illow Group Inc. (ZG), which has generated an unbroken series of annual losses since its initial public offering in 2011, has figured out how to lose even more money—a lot more money—and at the same time boost revenue and make its shares jump: house flipping.
In its most recent quarterly earnings report, Zillow disclosed the dollars and cents of its newest enterprise, “Zillow Offers,” which buys and sells homes. The company describes this as “a new, hassle-free way to buy and sell homes directly through Zillow.”
The report splits out the business segments, including the “Homes” segment, which is its house-flipping operation. So let’s see how Zillow’s new business did in the quarter ended March 31:
- Sold 414 homes.
- Sales proceeds added $128.5 million to revenues, for an average selling price of $310,400 per home.
- The purchase cost of these homes added $122.4 million to cost of sales, for an average purchase price of $295,700 per home.
- This amounts to an average gross profit (selling price minus purchase cost) of a meager $14,700, or 4.9% per flip.
But it costs money to buy homes, get them ready to flip, market them, finance them until they’re sold, and deal with the transactions in a corporate manner. So Zillow booked the following expenses associated with its home-flipping operations:
- $20.8 million in sales and marketing expenses.
- $12.3 million in technology and development expenses.
- $18.2 million in additional administrative expenses.
- So, revenues of $128.5 million from selling the homes, minus $173.7 million in costs and expenses associated with these home sales, yields a loss on its home-flipping operations of $45.2 million.
This loss of $45.2 million on 414 home flips means:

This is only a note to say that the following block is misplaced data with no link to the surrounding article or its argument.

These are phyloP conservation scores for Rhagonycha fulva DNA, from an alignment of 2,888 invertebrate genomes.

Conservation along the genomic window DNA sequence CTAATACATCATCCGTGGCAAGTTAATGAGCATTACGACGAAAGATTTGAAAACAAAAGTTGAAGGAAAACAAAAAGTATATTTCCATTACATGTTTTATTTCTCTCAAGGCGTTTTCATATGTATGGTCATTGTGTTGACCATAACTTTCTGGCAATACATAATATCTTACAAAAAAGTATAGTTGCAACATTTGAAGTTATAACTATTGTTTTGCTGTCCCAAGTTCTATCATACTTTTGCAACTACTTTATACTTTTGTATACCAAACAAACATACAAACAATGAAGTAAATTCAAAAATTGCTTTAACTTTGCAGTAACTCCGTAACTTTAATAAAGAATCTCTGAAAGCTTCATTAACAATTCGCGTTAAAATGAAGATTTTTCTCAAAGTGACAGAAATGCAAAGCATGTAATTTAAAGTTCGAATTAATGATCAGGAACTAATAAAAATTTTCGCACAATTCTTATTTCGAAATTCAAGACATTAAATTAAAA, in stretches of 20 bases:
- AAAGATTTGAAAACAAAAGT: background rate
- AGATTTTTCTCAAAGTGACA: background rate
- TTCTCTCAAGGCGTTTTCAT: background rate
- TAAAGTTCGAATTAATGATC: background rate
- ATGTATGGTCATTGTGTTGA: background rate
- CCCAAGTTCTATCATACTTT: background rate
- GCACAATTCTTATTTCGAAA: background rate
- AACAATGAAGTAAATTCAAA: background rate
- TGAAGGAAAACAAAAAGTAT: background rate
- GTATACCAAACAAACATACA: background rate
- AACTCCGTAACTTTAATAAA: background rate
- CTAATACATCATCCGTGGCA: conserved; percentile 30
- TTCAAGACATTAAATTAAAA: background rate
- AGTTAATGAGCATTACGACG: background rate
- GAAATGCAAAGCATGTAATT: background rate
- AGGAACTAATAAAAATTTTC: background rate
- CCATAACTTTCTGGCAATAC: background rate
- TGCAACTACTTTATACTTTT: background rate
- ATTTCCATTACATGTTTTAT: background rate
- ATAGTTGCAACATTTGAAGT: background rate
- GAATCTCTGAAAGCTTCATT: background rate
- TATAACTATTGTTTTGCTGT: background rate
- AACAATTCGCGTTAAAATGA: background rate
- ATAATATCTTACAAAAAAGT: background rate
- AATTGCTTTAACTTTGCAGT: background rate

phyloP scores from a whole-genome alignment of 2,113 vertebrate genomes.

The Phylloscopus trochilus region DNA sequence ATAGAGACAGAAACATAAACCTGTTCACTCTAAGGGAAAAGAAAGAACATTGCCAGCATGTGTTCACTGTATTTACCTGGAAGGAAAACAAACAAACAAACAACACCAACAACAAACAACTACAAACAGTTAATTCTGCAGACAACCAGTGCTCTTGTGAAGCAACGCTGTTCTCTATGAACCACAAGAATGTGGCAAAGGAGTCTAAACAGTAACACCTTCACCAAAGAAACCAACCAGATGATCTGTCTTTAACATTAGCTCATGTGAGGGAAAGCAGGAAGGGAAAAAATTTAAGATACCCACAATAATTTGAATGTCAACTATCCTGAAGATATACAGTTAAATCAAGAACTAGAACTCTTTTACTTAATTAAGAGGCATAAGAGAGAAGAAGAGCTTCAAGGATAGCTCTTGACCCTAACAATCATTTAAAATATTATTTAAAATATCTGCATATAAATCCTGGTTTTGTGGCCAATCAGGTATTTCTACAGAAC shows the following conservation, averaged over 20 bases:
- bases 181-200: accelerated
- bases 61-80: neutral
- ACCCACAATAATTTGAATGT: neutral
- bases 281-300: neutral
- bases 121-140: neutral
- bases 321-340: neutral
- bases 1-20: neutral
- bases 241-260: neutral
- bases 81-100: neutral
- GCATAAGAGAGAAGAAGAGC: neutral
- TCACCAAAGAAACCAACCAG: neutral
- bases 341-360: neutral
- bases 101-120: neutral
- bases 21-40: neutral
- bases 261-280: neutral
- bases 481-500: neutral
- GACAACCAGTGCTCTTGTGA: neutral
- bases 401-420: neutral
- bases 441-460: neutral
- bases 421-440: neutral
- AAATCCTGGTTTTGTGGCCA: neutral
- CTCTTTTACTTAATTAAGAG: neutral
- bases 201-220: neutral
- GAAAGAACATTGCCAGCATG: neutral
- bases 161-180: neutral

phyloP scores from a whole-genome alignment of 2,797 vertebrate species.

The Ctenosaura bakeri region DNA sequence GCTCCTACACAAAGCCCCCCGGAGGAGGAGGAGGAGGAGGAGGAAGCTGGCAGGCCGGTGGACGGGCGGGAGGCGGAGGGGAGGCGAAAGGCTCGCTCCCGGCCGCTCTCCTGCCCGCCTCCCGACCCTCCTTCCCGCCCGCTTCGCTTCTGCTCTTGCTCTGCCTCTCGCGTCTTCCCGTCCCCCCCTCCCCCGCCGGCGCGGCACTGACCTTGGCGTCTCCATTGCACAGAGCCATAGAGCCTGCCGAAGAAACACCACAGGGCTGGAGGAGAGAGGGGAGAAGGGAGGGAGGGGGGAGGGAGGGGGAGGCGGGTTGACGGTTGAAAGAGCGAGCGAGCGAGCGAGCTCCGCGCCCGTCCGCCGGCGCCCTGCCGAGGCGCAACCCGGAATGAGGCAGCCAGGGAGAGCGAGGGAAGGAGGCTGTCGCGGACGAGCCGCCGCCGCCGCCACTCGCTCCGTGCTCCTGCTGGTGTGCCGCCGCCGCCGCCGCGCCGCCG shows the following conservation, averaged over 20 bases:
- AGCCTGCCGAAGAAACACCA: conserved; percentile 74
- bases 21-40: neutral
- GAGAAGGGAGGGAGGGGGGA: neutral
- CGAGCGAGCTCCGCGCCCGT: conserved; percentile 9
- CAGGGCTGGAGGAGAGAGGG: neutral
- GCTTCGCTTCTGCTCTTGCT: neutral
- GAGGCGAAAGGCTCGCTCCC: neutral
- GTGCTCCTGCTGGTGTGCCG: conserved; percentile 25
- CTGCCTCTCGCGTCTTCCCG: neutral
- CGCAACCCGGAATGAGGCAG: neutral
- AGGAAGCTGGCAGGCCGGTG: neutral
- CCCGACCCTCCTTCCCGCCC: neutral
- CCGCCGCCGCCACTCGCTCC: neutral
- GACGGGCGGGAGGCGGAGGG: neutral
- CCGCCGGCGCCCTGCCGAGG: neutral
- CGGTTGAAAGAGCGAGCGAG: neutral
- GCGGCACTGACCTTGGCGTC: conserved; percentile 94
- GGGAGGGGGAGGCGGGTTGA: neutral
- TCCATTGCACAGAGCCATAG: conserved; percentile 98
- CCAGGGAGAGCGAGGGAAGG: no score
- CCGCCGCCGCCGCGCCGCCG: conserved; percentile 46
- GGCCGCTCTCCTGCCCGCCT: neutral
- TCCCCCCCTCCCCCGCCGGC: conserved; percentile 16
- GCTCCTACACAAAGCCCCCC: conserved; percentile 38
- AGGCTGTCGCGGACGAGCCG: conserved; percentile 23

- Zillow lost $109,190 per flip on average
. Zillowlost 37% on each flip on average.
So this is a horrendous business.
But it performed miracles because the sales of those houses—a business activity Zillow didn’t engage in a year ago—added $128.5 million to revenues. This constituted three-quarters of the total revenue increase of $154 million (or 51%) to $454 million in total revenues in the quarter.
And because of the loss at its home-flipping business, Zillow’s total loss soared by 263%. In other words, a 51% increase in revenues caused its quarterly loss to soar by 263% to $67.5 million. This loss amounts to a stunning 15% of revenues.
Zillow isn’t a startup. It has more than 4,000 employees. It has been a publicly traded company for eight years. And it has been on an acquisition binge, buying all kinds of other companies. And now it has figured out a way to lose a lot more money.
But Zillow is apparently not yet losing enough money, and so it is going to expand this ruinous home-flipping operation from eight metropolitan areas at the end of March to more markets to boost its revenues and its losses. Home flipping offers few economies of scale; so look forward to a cascade of losses.
Because revenues increased—no matter that this caused Zillow’s losses to more than triple—shares soared 19% on “better than expected” revenues and the prospect that Zillow will expand its ruinous homeflipping operation to many more markets and boost its losses further.
When a stock market rewards companies that have always lost money, such as Zillow, for coming up with a way of losing even more money, it takes the incentive away for management to build a profitable business model. And it shows to what extent this market and the entire hype machine around it are twisted.
But it rewards the short-sighted stockholders who happen to